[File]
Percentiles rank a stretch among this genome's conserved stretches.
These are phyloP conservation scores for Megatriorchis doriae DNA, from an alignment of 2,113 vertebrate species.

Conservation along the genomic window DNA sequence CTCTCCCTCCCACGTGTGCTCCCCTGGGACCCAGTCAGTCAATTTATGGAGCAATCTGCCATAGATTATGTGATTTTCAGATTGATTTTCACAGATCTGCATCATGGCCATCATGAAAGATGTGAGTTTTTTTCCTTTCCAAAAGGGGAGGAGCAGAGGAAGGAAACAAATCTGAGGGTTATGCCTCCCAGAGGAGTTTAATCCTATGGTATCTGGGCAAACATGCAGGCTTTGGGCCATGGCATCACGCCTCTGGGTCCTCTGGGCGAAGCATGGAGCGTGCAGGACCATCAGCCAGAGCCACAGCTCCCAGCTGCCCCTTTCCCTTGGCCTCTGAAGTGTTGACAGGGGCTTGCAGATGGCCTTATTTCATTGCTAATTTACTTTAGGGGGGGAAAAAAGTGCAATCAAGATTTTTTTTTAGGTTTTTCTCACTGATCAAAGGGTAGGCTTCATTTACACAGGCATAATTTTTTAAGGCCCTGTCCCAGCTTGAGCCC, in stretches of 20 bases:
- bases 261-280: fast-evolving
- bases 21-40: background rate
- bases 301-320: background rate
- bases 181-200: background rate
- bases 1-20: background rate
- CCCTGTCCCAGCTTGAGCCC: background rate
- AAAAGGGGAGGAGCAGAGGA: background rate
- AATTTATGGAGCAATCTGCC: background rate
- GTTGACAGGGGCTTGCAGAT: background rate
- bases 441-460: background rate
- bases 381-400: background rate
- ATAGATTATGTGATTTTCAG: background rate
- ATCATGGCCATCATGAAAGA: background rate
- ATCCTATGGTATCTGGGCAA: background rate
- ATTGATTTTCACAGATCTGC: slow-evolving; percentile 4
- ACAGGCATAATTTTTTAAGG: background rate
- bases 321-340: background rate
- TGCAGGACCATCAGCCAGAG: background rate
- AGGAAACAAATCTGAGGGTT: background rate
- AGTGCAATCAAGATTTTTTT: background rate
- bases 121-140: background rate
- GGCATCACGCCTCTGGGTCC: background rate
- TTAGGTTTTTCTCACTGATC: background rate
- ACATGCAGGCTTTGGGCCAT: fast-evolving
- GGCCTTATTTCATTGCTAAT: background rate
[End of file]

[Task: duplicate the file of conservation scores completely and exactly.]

Percentiles rank a stretch among this genome's conserved stretches.
These are phyloP conservation scores for Megatriorchis doriae DNA, from an alignment of 2,113 vertebrate species.

Conservation along the genomic window DNA sequence CTCTCCCTCCCACGTGTGCTCCCCTGGGACCCAGTCAGTCAATTTATGGAGCAATCTGCCATAGATTATGTGATTTTCAGATTGATTTTCACAGATCTGCATCATGGCCATCATGAAAGATGTGAGTTTTTTTCCTTTCCAAAAGGGGAGGAGCAGAGGAAGGAAACAAATCTGAGGGTTATGCCTCCCAGAGGAGTTTAATCCTATGGTATCTGGGCAAACATGCAGGCTTTGGGCCATGGCATCACGCCTCTGGGTCCTCTGGGCGAAGCATGGAGCGTGCAGGACCATCAGCCAGAGCCACAGCTCCCAGCTGCCCCTTTCCCTTGGCCTCTGAAGTGTTGACAGGGGCTTGCAGATGGCCTTATTTCATTGCTAATTTACTTTAGGGGGGGAAAAAAGTGCAATCAAGATTTTTTTTTAGGTTTTTCTCACTGATCAAAGGGTAGGCTTCATTTACACAGGCATAATTTTTTAAGGCCCTGTCCCAGCTTGAGCCC, in stretches of 20 bases:
- bases 261-280: fast-evolving
- bases 21-40: background rate
- bases 301-320: background rate
- bases 181-200: background rate
- bases 1-20: background rate
- CCCTGTCCCAGCTTGAGCCC: background rate
- AAAAGGGGAGGAGCAGAGGA: background rate
- AATTTATGGAGCAATCTGCC: background rate
- GTTGACAGGGGCTTGCAGAT: background rate
- bases 441-460: background rate
- bases 381-400: background rate
- ATAGATTATGTGATTTTCAG: background rate
- ATCATGGCCATCATGAAAGA: background rate
- ATCCTATGGTATCTGGGCAA: background rate
- ATTGATTTTCACAGATCTGC: slow-evolving; percentile 4
- ACAGGCATAATTTTTTAAGG: background rate
- bases 321-340: background rate
- TGCAGGACCATCAGCCAGAG: background rate
- AGGAAACAAATCTGAGGGTT: background rate
- AGTGCAATCAAGATTTTTTT: background rate
- bases 121-140: background rate
- GGCATCACGCCTCTGGGTCC: background rate
- TTAGGTTTTTCTCACTGATC: background rate
- ACATGCAGGCTTTGGGCCAT: fast-evolving
- GGCCTTATTTCATTGCTAAT: background rate